The Tiguan is an all-new vehicle from Volkswagen. Its name is a combination of
tiger and iguana. The Tiguan is VW’s first incursion into the popular compact
sport-utility market. It borrows mechanical and platform features from the Passat,
Rabbit and Jetta. It is similar in size to the Ford Escape. The Tiguan is offered in
three trim levels. The entry-level model is front-drive, with four-wheel drive
available as an option; the other two come with standard all-wheel-drive.
Interior and cargo area
The Tiguan is high enough to ease access for tall individuals without complicating
access for shorter people. The doorsills are wide, but the lower part of the door
covers the sill and keeps it clean. There are no rain gutters, so rain and snow can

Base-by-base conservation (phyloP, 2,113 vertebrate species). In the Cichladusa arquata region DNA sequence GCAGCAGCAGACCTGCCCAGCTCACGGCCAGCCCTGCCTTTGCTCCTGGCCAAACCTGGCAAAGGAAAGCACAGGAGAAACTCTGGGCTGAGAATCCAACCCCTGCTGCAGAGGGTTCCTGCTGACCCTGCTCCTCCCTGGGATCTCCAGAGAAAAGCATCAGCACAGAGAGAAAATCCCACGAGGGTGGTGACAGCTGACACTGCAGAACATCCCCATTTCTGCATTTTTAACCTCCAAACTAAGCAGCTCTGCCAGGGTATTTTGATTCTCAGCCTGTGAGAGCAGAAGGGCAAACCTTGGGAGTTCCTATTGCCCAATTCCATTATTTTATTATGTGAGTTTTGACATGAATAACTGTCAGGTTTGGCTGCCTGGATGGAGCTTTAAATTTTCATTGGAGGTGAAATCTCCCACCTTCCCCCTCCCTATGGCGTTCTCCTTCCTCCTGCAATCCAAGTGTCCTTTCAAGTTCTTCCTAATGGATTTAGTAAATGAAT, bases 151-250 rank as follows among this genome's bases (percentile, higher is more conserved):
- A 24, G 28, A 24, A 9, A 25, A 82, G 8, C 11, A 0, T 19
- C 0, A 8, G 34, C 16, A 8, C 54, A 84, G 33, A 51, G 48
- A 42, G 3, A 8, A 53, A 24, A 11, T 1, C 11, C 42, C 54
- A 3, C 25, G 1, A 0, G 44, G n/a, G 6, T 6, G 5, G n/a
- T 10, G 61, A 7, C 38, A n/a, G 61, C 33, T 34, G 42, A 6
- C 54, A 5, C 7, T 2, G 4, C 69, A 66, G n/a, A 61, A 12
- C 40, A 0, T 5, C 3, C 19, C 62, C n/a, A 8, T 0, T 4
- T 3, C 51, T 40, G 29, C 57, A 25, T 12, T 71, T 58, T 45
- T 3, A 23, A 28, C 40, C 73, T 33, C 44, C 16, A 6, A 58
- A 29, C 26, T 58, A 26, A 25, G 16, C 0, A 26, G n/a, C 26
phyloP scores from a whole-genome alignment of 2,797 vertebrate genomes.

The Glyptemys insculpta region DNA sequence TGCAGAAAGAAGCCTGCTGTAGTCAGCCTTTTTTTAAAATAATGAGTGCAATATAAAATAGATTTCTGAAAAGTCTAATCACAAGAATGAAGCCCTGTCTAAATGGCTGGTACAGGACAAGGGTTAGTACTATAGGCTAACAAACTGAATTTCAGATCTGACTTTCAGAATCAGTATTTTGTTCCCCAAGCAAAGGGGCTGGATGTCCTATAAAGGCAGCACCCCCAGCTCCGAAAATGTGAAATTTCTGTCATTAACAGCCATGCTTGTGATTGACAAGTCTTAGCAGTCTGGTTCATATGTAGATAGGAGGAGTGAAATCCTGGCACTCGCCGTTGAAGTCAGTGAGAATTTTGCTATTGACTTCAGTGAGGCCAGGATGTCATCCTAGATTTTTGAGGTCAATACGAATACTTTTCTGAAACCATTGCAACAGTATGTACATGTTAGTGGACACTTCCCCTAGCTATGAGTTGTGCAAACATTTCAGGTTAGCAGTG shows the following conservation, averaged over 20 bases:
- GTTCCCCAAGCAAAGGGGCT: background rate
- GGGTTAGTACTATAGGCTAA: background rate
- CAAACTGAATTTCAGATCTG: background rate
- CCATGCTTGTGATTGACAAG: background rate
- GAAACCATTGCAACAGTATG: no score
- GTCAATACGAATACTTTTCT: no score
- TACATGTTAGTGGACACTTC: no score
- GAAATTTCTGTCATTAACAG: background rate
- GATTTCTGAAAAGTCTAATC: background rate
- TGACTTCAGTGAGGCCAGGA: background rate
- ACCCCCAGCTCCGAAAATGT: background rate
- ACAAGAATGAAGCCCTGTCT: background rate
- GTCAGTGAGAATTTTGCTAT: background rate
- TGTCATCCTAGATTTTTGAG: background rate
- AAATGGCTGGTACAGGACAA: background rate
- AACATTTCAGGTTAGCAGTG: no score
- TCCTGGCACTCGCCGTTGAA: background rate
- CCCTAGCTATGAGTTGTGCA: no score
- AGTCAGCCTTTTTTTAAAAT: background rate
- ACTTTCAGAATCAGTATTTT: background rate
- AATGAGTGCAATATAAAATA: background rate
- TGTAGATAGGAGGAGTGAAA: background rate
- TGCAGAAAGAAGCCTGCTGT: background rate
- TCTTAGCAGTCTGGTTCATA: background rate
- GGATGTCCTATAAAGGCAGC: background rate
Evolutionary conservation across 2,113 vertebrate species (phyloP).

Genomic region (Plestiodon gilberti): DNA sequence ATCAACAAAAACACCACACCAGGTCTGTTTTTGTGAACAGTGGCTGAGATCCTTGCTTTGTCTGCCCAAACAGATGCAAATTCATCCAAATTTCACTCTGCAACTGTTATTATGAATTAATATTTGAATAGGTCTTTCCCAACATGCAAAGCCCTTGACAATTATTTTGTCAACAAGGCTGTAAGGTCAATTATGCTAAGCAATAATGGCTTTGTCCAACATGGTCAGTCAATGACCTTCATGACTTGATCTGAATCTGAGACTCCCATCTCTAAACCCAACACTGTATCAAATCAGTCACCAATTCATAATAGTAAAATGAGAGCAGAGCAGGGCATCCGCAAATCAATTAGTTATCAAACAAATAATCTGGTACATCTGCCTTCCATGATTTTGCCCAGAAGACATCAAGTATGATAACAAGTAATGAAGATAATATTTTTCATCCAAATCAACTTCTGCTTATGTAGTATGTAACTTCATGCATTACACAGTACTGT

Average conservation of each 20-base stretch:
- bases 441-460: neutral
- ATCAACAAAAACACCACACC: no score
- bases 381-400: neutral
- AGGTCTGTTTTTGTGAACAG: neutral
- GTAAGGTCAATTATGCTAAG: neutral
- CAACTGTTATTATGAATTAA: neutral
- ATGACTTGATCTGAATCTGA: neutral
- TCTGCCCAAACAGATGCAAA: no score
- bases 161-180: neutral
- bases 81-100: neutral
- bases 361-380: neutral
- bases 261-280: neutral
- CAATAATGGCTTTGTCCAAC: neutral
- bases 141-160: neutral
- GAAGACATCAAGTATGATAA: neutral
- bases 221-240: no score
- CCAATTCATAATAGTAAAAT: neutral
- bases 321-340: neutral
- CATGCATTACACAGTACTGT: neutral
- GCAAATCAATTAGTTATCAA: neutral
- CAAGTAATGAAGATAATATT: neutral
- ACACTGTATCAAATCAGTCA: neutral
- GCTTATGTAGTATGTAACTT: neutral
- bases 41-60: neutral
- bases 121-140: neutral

land on the seats and occupants. The front seats are very comfortable, with
adjustable height and lumbar control. The passenger seat has a fold-flat backrest.
Headroom and legroom are generous.
The high-backed rear bench seat is comfortable for two. The seat is split 60/40.
Both sides slide forward and back individually, and the backrests recline to several
different angles. Flipping down the centre armrest creates a ski pass-through.
Folding the backrests and sliding the bench as far back as it will go leaves a gap
behind the front seatbacks. Sliding it completely forward forms a gap with the cargo
floor. The seatbacks fold with a slight forward slope.
With the seatbacks up and the bench completely back, cargo space is a bit limited
(82 cm). Sliding the bench forward frees up 97 cm of space; there’s 168 cm with
the backrests folded. The cargo area is 100 cm wide and 78 cm high. The sill is a bit
high, but the hatch opens high as well.